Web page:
“Assorted changes in the body occur with menopause. Blood pressure starts to go up. LDL cholesterol, or “bad” cholesterol, tends to increase while HDL, or “good” cholesterol declines or remains the same. Triglycerides, certain types of fats in the blood, also increase”.8

The JH also note:

“Blood pressure can increase after menopause, as can total cholesterol and LDL, or ‘bad cholesterol’. There can also be a decrease in HDL, or ‘good cholesterol’. Other blood fats such as triglycerides can also increase”.9

Early Menopause

Is there an association between early menopause and heart disease?

Yes. According to the NHLBI:

Heart Disease and Menopause
“Women who have gone through early menopause, either naturally or because they have had a hysterectomy, are twice as likely to develop heart disease as women of the same age who have not yet gone through menopause. Another reason for the increasing risk is that middle age is a time when women tend to develop risk factors for heart disease”.10

Hormone Therapy Risk

Can choosing to use HT or HRT increase the risk of heart disease?

In Menopause and Heart Disease: Does Hormone Replacement Therapy (HRT) Affect Your Risk of Heart and Circulatory Disease? the BHF also note:

“HRT can be very effective for relieving some symptoms of the menopause. But some women avoid taking it because they worry that it may increase their risk of certain health conditions such as blood clots. Taking HRT in tablet form can increase the risk of a blood clot, which such as deep vein thrombosis (DVT) in the lower leg or pulmonary embolus in the lung. But this risk can be reduced by having HRT through the skin, as a patch or gel. You should discuss your individual needs with your GP. Recent evidence shows that menopausal women taking HRT have no higher risk of dying from a heart attack than women who don’t take HRT”.11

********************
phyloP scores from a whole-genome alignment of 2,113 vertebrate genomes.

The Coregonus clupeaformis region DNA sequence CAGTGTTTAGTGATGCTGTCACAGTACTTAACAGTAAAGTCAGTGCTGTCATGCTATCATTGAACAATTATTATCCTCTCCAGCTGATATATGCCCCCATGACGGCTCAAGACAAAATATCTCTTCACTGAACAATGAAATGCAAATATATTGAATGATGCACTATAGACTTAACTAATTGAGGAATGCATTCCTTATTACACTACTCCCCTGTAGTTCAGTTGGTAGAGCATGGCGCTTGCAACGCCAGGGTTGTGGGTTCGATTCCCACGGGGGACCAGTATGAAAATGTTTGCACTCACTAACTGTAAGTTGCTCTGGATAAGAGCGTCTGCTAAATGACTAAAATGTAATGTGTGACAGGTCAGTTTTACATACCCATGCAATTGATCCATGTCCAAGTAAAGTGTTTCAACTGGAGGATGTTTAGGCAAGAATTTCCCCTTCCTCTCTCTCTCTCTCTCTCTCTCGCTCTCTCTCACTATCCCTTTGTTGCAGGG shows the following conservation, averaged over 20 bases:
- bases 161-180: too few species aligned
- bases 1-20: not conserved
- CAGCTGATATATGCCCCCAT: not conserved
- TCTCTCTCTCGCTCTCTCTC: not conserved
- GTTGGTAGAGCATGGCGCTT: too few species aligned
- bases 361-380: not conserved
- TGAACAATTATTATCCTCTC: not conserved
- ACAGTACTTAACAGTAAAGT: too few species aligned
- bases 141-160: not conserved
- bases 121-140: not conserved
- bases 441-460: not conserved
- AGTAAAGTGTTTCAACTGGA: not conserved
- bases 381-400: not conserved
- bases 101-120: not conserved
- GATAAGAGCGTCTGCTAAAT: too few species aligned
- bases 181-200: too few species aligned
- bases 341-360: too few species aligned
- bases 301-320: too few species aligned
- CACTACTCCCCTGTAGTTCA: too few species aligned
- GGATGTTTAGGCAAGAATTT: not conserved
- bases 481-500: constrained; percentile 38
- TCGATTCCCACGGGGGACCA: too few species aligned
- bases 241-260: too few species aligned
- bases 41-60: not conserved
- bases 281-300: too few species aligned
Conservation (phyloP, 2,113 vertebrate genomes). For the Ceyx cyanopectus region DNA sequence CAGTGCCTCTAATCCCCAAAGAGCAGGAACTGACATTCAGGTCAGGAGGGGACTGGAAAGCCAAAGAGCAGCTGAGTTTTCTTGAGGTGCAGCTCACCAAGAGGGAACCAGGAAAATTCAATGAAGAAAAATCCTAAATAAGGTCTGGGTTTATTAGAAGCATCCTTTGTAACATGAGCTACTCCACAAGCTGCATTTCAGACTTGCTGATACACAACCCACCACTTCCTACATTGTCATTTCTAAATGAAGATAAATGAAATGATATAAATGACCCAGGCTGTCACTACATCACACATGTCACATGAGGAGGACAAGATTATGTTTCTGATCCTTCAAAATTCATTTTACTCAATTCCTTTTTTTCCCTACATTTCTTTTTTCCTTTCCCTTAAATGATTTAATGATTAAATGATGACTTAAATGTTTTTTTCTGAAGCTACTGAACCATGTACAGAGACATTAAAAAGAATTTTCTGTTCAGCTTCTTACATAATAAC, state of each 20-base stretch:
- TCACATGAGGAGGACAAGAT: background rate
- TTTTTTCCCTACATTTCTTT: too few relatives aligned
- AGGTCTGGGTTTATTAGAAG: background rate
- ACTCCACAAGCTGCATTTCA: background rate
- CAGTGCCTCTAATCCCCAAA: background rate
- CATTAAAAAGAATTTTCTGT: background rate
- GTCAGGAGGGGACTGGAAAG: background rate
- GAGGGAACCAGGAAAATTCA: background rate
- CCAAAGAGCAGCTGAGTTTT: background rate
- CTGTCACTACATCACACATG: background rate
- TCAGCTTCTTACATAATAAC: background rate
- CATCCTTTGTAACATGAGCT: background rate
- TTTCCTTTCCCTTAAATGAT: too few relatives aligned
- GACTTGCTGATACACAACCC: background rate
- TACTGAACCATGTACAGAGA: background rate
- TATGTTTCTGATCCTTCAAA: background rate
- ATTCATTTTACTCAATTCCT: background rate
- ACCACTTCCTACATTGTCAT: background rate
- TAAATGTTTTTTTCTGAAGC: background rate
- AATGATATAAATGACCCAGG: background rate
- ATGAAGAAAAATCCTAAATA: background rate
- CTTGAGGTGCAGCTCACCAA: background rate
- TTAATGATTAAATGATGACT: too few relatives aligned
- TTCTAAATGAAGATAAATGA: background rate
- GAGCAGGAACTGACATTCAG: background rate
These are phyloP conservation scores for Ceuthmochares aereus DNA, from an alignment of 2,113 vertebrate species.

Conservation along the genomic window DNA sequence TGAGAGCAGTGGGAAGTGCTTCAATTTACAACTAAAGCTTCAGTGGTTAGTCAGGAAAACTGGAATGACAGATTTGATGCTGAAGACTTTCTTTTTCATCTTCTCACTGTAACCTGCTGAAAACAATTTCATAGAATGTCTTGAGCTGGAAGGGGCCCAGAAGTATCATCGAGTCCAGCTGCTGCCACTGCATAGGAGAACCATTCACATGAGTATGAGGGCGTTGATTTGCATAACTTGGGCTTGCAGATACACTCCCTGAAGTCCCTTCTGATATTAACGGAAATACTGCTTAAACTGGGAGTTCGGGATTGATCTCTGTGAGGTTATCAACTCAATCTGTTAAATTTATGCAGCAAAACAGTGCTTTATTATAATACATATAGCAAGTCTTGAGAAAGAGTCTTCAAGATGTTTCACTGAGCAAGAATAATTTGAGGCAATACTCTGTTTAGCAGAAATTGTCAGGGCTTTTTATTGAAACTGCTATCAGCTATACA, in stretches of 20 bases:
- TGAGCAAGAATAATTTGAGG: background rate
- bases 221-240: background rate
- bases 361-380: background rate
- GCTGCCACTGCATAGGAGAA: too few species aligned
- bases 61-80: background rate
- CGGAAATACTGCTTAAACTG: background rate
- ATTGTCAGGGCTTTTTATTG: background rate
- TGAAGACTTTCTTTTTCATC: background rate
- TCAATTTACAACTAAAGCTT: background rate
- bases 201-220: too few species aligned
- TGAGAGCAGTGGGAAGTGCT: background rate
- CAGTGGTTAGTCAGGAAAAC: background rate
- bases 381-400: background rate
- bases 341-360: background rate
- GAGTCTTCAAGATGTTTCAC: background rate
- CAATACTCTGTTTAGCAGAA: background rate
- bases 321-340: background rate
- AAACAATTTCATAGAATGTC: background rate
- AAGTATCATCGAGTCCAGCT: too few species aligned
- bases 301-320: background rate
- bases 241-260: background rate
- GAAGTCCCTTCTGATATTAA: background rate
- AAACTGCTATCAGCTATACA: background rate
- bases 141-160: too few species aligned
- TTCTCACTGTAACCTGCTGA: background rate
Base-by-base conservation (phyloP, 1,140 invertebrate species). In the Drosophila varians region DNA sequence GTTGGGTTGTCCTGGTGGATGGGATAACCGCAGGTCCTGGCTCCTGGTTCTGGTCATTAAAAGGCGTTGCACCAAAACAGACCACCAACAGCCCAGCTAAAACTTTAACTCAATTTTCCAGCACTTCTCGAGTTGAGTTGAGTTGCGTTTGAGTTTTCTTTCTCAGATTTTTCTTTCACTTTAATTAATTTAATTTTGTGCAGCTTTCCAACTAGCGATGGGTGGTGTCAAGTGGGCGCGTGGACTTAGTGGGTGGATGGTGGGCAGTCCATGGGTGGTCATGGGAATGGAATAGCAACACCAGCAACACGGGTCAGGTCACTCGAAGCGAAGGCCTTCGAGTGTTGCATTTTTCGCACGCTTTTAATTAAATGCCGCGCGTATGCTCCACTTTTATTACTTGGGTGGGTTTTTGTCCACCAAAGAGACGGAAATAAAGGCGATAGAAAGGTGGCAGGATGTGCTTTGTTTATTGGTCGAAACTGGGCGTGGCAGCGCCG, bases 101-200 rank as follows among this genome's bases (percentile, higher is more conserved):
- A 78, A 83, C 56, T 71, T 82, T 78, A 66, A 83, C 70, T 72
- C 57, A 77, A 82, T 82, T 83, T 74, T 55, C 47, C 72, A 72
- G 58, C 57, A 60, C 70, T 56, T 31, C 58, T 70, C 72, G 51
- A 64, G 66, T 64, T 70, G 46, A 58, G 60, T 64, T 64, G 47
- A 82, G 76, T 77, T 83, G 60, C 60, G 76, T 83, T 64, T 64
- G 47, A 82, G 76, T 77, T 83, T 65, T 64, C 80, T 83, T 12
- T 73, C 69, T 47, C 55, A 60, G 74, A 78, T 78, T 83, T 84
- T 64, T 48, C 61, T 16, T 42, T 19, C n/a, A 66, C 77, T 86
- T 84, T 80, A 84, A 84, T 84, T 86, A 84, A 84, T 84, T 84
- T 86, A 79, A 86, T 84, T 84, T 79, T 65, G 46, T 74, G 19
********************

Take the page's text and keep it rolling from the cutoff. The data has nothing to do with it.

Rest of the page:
Health Care Provider

What if I think I have heart disease or I have a family history of heart disease?

If you think you have heart disease or you have a family history of heart disease, it may be in your best interest to choose to talk to your health care provider about this.

In Heart Disease: It’s Not Just for Men – You and Your Doctor: A Heart Healthy Partnership the NHLBI also remind us:

“A crucial step in determining your risk is to see your doctor for a thorough checkup. Your doctor can be an important partner in helping you set and reach goals for heart health. But don’t wait for your doctor to mention heart disease or its risk factors. Many doctors don’t routinely bring up the subject with women patients. Here are some tips for establishing good, clear communication between you and your doctor:

  • Speak Up…
  • Keep Tabs on Treatment…
  • Be Open…
  • Keep It Simple…”.12

Health Topics A-Z

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In Health Topics A-Z you may find:

Links

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Sources

Where may I find the Sources quoted?

You may find the Sources quoted at: